I’m too young for this
Considering how far away I am from marriage, I certainly have been thinking about it a lot. I guess it’s because I have a number of friends and acquaintances who have gotten married or engaged recently, and, to put it bluntly, it’s freaking me out.
Part of me is just afraid of commitment. As much as I am also a hopeless romantic, I see enough stories of failed and unhappy marriages from the media, entertainment and real life to almost scare me out of believing that love can last a lifetime. But have no fear, I do hope to get married – I’m just going to be more careful and take my time than I otherwise might’ve.
Which is why it scares me when someone my age is tying the knot. Although this might be added to by the fact that I don’t even have a boyfriend, I have to wonder how someone can know already who they’re going to want for the rest of their life. I’m not yet who I’m going to be for the rest of my life; I’m not done growing up. As a teenager and college student, I haven’t entered the real world. I haven’t figured out how things work or exactly what I want from my life. I’m not ready to be in a long-term commitment because I don’t know just where I’m going or who I want to be, so how could I know someone will be compatible with me for the rest of my life?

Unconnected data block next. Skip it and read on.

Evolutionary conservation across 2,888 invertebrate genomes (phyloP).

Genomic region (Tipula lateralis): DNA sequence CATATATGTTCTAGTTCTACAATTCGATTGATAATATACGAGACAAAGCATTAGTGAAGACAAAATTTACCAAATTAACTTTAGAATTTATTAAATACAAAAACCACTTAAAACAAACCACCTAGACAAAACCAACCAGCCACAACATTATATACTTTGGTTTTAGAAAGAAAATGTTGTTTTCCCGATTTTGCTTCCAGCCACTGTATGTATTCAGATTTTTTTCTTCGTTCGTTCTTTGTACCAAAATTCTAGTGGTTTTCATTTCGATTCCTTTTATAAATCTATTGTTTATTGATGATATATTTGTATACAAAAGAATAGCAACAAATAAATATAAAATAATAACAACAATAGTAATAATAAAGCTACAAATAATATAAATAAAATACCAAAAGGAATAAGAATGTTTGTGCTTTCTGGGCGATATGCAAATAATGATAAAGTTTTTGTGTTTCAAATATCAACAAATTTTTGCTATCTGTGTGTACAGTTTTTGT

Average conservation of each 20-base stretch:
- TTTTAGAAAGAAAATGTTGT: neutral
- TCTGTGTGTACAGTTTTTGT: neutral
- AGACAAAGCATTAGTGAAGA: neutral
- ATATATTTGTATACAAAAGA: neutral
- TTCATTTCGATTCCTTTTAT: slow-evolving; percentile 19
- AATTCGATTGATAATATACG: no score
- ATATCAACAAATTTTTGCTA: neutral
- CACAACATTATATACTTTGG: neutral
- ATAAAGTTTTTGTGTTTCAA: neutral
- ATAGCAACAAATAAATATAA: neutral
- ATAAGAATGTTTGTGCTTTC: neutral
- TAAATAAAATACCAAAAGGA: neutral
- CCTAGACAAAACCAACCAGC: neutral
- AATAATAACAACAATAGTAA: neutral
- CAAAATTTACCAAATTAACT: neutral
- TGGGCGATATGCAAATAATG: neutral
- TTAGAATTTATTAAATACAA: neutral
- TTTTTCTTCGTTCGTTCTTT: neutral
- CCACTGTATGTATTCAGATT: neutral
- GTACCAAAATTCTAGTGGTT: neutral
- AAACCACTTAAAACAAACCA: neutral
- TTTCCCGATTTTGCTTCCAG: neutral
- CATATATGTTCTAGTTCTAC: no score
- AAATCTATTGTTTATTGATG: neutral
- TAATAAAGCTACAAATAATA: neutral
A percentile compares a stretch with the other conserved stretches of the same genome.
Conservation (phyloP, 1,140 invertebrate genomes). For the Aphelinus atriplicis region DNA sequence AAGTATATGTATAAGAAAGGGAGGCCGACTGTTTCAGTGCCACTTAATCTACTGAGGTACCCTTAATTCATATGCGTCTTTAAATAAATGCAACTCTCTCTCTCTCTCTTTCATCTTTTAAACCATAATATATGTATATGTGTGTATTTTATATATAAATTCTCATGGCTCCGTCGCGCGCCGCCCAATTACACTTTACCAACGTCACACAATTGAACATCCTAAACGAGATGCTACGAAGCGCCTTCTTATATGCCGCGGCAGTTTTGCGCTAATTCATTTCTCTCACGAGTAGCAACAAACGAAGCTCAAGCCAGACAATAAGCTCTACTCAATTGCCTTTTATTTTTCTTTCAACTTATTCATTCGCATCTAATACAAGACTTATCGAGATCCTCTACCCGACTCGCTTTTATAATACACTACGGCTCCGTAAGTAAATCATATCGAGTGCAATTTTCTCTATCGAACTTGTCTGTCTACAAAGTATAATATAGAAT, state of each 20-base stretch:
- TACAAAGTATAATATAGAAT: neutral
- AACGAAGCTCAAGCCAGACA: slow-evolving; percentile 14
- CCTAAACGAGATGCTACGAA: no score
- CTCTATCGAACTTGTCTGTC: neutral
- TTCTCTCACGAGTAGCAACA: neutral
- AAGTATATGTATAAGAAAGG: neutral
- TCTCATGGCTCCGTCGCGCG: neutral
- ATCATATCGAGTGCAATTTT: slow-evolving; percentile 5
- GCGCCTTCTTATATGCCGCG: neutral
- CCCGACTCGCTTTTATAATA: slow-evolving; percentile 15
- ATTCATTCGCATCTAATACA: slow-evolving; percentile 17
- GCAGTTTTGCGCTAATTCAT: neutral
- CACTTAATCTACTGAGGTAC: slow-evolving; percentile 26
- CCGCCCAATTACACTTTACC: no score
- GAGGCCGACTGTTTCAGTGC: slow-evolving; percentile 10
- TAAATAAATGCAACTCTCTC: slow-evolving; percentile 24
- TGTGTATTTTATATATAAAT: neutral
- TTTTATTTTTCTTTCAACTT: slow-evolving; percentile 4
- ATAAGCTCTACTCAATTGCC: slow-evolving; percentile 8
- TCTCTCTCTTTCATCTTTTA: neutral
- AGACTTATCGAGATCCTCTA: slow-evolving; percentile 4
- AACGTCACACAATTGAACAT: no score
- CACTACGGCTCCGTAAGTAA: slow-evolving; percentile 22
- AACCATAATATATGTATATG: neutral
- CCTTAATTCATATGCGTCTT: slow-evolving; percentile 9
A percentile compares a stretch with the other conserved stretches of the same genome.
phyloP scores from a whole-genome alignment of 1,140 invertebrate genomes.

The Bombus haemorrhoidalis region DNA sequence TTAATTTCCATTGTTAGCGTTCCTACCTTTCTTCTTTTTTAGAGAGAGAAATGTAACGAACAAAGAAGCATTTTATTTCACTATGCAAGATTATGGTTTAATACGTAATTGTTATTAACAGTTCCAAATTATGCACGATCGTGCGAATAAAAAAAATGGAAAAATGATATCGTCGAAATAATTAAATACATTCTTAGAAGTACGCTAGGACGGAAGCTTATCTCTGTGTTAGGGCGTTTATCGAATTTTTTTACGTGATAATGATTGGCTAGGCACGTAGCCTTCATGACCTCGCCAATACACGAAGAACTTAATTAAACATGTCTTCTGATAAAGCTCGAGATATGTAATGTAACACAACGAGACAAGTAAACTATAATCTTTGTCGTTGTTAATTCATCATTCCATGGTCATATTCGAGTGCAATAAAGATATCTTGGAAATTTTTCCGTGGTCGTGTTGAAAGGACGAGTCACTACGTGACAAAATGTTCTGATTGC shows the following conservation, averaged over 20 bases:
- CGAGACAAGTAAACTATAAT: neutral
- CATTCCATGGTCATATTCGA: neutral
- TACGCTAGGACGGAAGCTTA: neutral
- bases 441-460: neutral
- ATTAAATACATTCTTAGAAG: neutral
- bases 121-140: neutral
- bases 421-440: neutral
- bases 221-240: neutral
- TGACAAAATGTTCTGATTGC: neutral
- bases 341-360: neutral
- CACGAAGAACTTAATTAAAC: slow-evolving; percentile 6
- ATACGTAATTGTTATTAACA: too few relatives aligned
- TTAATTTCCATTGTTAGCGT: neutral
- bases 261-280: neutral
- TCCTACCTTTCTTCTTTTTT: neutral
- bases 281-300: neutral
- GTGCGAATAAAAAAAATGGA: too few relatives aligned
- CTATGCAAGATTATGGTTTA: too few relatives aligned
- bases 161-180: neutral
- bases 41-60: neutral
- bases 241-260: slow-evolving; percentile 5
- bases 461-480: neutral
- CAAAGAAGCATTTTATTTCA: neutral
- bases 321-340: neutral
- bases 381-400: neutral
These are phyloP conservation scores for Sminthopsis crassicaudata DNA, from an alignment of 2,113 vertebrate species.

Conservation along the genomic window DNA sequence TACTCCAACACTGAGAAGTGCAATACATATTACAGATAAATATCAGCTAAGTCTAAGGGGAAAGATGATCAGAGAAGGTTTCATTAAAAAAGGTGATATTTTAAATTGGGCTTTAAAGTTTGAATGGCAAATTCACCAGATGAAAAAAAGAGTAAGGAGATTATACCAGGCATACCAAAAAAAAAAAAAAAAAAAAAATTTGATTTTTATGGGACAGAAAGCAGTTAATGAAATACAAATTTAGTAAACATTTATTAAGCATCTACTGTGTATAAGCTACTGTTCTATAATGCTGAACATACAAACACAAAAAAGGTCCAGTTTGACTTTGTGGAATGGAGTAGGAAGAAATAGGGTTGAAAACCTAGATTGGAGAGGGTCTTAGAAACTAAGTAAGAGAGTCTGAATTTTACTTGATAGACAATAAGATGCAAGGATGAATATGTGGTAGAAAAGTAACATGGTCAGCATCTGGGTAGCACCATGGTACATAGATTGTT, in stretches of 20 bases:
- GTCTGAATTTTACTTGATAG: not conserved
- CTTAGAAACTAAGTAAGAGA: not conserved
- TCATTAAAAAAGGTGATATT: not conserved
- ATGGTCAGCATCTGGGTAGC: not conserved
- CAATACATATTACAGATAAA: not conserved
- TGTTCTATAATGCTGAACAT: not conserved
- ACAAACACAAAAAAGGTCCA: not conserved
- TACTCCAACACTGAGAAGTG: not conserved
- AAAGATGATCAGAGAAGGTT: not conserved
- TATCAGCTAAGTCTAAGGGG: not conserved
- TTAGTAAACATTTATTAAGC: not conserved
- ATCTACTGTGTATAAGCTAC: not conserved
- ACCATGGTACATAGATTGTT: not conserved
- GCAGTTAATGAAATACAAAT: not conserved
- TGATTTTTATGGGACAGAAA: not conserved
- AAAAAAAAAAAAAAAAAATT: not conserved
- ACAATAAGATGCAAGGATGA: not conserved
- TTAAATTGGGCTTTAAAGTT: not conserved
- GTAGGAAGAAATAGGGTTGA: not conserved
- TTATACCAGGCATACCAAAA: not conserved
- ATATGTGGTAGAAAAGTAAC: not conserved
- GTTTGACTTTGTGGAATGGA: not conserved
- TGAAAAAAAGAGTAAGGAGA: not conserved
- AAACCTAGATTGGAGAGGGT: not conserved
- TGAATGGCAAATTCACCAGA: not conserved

Regardless of my relationship status upon college graduation, I plan to be unwed. If the right person happens to be there, I wouldn’t turn down a nice diamond on my third finger, but I want to be an independent person before I enter wedded bliss. I’m afraid to live alone (so I will need a roommate), but I want to spend at least a year establishing myself in my adult life – starting a career, finding a place to live, learning to cook and clean, managing my own bills and finances – before I will think about combining my life with someone else’s. And if I do find someone before then, if he’s really right for me he’ll understand this and be willing to wait on that second ring.
Besides, if I got married while still in college, I wouldn’t really feel married. To me, part of the experience is living together, fixing up your first house, going to work and then coming home to each other in the evenings – not finding an apartment on a college campus, going to class, studying at night and going to football games and parties on the weekends. Naturally, there are exceptions to every rule (such as if one partner is out of college), but in general, I think it’s important for everyone to come into her own as an adult before entering a lifelong commitment. You have your whole life to be married; your teens and early twenties are about experimenting with life and charting your own path.
Bottom line: If you can’t drink at your own wedding reception, you know there’s something wrong.